Beginning with the model year 1994 vehicles, the agency adopted a simplified nonnumeric format, the five star rating, for the frontal NCAP results. NHTSA wanted to give the US consumer easily grasped vehicle safety performance information. This nonnumeric format is based on the use of injury risk functions, that relate the Hybrid III dummy measurements to injury probabilities. The head and chest injury data is combined into a single rating, reflected by the number of stars.
|= 10% or less chance of any serious injury to the head or chest|
|= 11% to 20% chance of serious injury|
|= 21% to 35% chance of serious injury|
|= 36% to 45% chance of serious injury|
|= 46% or greater chance of serious injury|
From a historical perspective, the passenger cars, in frontal NCAP, received many one star ratings in 1979. Over the years, the star ratings in the passenger cars moved to five and four stars as shown in Figure 3.
In model year 1997, 85 percent of the passenger cars had four or five stars in frontal NCAP testing compared to only 33 percent in 1979. The LTVs, in frontal NCAP, had a parallel showing from 1984 to 1997, as shown in Figure 4. In the NCAP testing, crash protection is provided to the driver and right front seat passenger using all occupant protection equipment, including safety belts.
With LTVs becoming a much greater percentage of the vehicle fleet, there is a increasing concern about their compatibility in crashes with other types of vehicles. A number of recent papers [9, 10, 11, 12, and 13] have examined the compatibility of LTVs and cars in vehicle-to-vehicle collisions. The studies in these papers, generally, consider three factors for vehicle-to-vehicle compatibility: (1) mass, (2) stiffness, and (3) geometry. In addition, at the Transport-NHTSA International Dialogue on Vehicle Compatibility, held in June, 1998, representatives of major vehicle manufacturers expressed the view that NCAP has led to the design of more aggressive stiffness parameters for LTV front structures. This study examined 175 LTVs to answer two questions. The two are (1) have LTVs become stiffer over the fourteen years that NCAP has been testing these vehicles and (2) do stiffer LTVs do better in NCAP?
STIFFNESS IN AN AUTOMOTIVE CRASH TEST
In engineering terms, stiffness is the ability of a structure to resist a deformation within its elastic (structure returns to its original form) range of behavior. A high-speed automotive crash is highly non elastic with permanent deformation of the LTV. Figure 5 shows the total force-crush (non-linear stiffness) of three vans as derived from the acceleration data from the vehicles' occupant compartments. ( The electronic data from accelerometers positioned at different locations on the vehicle structure were examined. It was decided that the accelerometers located closer to the rear of the vehicle gave a better indication of the overall motion of the vehicle.) The 1987 and 1992 Ford Aerostar vans are seen to rise to a higher force level and to have less dynamic crush. Ford's replacement van, the Windstar has a lower force level and higher dynamic crush in 1995 and 1998. The later Ford Windstar is less "stiff" and should be less aggressive in vehicle to vehicle crashes than the earlier Ford Aerostar.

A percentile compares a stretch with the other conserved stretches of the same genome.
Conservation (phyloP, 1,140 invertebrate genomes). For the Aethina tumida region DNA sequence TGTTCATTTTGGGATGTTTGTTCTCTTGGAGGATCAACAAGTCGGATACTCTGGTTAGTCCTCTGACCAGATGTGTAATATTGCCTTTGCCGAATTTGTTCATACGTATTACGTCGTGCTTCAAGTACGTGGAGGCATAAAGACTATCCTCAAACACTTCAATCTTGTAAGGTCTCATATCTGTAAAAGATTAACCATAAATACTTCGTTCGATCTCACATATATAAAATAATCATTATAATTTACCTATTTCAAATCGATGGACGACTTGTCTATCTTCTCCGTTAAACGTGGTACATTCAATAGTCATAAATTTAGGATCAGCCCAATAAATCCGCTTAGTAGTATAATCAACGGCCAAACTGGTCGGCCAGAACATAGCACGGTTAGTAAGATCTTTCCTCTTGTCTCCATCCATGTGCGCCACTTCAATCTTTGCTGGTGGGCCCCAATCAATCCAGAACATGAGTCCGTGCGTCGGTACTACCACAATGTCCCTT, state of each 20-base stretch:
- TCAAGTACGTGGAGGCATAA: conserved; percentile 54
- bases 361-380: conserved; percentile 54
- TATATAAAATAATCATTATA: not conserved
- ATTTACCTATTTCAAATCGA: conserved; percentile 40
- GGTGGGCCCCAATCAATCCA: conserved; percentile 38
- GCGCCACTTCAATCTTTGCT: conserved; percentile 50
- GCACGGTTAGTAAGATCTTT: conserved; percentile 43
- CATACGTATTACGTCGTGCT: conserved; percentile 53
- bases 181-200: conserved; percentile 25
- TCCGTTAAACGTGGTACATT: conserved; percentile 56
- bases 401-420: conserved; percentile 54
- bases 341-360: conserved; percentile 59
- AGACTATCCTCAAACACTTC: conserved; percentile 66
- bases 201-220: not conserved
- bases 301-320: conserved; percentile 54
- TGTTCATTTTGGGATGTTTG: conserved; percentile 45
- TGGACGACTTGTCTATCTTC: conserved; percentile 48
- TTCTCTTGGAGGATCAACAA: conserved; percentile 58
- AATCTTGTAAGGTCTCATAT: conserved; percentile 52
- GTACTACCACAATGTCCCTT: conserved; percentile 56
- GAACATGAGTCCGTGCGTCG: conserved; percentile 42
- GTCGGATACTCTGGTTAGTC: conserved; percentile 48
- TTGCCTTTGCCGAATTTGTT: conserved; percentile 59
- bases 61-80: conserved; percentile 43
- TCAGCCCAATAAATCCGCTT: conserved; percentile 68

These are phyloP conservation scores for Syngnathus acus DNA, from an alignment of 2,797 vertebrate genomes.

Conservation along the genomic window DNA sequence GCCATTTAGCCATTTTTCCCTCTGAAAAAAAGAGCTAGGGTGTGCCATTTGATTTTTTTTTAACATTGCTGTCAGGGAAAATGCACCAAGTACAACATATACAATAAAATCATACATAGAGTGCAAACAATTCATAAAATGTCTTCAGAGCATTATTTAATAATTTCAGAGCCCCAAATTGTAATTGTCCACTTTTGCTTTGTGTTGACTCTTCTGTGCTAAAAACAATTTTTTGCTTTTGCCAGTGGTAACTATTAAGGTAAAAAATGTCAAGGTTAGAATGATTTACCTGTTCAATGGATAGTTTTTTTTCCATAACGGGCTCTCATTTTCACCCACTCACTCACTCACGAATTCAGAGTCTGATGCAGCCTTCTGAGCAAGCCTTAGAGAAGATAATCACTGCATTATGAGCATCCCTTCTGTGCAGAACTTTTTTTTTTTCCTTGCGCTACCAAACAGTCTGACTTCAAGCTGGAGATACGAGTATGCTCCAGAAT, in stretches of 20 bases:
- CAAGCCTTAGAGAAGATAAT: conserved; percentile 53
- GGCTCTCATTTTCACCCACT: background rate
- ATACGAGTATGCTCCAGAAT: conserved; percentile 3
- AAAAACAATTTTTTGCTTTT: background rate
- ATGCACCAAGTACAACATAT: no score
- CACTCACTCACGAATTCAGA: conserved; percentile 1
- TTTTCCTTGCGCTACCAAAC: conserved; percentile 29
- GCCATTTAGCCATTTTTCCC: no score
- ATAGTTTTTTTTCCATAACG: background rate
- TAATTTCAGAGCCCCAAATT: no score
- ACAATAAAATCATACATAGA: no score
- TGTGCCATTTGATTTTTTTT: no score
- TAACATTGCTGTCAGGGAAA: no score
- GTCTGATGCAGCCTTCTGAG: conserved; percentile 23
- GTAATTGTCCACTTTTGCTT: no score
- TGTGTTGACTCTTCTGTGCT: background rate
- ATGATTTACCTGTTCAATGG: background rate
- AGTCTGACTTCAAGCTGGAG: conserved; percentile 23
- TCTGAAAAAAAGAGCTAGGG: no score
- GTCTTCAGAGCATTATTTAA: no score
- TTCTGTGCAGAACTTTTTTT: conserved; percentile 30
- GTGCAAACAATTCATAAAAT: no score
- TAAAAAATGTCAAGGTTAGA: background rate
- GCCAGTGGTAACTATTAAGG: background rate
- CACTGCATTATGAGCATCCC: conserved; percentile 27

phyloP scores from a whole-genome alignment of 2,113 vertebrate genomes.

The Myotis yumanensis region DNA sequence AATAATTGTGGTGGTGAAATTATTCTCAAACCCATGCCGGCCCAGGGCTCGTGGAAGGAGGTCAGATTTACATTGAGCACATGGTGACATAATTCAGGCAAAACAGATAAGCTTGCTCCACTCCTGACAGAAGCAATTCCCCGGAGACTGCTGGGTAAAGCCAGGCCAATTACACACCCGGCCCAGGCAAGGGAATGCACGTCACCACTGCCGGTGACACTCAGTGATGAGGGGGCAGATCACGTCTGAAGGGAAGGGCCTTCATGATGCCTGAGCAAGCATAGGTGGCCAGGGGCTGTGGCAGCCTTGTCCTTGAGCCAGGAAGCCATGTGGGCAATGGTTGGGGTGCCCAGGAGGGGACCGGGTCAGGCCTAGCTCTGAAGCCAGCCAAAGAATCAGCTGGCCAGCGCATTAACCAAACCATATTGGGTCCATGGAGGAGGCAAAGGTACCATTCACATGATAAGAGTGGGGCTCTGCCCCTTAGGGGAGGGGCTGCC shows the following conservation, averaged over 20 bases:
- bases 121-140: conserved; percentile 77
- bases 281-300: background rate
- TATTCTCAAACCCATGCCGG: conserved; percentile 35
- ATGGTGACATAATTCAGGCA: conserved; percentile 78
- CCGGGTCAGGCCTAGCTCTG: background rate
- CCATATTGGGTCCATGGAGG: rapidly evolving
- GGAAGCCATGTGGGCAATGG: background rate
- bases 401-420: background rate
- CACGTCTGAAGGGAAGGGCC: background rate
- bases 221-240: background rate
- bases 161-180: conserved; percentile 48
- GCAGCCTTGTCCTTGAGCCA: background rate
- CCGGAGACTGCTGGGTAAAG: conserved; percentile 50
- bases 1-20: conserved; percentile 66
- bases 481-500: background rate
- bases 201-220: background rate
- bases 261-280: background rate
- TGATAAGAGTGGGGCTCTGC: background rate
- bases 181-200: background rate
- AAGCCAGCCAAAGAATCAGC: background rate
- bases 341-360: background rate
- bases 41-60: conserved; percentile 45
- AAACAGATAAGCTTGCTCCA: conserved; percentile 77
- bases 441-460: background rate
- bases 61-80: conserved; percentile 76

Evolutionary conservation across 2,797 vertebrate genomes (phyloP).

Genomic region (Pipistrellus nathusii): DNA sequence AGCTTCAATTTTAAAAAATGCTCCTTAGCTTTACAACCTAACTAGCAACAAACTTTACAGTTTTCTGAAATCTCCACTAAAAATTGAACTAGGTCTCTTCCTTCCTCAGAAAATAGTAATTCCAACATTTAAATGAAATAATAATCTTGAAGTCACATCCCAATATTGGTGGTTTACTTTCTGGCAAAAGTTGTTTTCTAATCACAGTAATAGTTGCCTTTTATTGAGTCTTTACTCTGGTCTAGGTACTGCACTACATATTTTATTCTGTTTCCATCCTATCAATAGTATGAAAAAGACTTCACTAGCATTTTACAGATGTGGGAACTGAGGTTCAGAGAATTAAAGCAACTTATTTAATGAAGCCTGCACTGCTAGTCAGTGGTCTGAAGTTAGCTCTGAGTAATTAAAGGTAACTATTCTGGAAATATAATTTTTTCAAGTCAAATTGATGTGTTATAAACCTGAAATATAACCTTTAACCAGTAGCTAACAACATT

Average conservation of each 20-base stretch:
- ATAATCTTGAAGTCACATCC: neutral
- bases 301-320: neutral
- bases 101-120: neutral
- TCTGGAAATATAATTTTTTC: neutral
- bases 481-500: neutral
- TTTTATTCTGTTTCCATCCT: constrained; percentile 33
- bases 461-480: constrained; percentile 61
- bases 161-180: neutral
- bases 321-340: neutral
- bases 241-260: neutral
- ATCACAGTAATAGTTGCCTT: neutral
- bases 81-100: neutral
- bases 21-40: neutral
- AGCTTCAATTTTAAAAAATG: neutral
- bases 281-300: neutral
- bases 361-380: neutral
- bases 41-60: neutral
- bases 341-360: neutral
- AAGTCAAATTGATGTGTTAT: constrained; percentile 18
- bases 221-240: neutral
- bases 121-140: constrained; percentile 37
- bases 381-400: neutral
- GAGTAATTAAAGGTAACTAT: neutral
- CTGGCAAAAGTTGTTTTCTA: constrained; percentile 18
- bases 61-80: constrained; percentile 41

Similarly, Figure 6 shows the force-crush of the Ford F150 light truck. Ford's 1984 F150 rises to a higher force level and a lower dynamic crush. In contrast, the 1994 and 1998 F150s rise to a lower force level and higher dynamic crush. Ford's later F150 is less "stiff" than the earlier F150.
Finally, Figure 7 exhibits the force-crush for the Chevrolet C/K Pickup. From 1988 through 1996, the structure of the Chevrolet C/K Pickup appears to have remained approximately constant. In reviewing Figures 5 through 7, it can also be noted that the force-crush curve is approximately linear during the first 200 mm of crush.
EFFECT OF STRUCTURAL DESIGN ON SAFETY PERFORMANCE
Hackney and Kahane (8) examined energy management capabilities of frontal structure in NCAP. The crash pulse of the NCAP vehicles, as measured by accelerometers in the occupant compartment, was used to establish how energy management of the front structure reduced dummy loading. They found that three parameters--associated with crushing of the front structure during the impact--were correlated with lower risk and higher risk cars. The three parameters are (1) peak deceleration as measured in the occupant compartment, (2) maximum vehicle dynamic crush, and (3) the time duration of the crash pulse, from instant of impact until the vehicle reaches maximum rebound velocity.
These three structural parameters were examined in this paper. The dependent variable was the probability of a severe head or chest injury. The independent variable was one of the three structural parameters. In Figure 8, for air bag and belt restrained occupants (139 data points) in LTVs, the dummy responses are plotted versus the maximum vehicle dynamic crush, Xpeak. A linear regression analysis was used to find the correlation of Xpeak with the probability of AIS 4 head or chest injury. A R-squared value of 0.21 was generated based on the LTV data (belt and air bag restrained dummies). These data indicate a general trend of lower injury probability with increasing vehicle crush.